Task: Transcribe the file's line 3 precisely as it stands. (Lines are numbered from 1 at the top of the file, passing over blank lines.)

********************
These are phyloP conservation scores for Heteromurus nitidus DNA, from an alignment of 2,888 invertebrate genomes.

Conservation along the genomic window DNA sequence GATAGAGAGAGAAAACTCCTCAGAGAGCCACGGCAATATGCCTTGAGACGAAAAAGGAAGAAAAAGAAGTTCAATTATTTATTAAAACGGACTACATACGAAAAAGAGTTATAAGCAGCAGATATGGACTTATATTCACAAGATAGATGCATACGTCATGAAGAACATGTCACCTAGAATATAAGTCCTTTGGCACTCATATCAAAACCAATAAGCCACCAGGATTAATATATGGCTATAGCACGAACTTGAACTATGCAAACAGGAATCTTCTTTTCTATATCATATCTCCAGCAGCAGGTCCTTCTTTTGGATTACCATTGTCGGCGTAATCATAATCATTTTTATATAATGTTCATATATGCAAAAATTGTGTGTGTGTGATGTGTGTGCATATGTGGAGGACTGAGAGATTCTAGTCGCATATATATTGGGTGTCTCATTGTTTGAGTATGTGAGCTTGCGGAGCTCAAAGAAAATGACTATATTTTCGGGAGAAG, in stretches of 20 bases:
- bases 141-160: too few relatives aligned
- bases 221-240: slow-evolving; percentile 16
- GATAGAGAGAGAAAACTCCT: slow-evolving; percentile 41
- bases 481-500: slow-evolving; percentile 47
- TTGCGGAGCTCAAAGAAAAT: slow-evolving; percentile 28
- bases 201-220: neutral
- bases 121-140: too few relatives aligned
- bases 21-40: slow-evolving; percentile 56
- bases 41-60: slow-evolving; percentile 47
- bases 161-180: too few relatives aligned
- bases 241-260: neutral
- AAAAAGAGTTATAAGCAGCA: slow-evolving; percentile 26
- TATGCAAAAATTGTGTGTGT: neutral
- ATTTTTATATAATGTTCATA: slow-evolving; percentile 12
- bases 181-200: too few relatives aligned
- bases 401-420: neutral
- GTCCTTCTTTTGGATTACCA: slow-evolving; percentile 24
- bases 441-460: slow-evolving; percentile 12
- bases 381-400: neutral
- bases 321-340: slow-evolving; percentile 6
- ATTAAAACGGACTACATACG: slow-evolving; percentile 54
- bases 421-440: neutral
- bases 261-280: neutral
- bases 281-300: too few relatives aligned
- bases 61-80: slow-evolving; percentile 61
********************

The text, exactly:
- bases 141-160: too few relatives aligned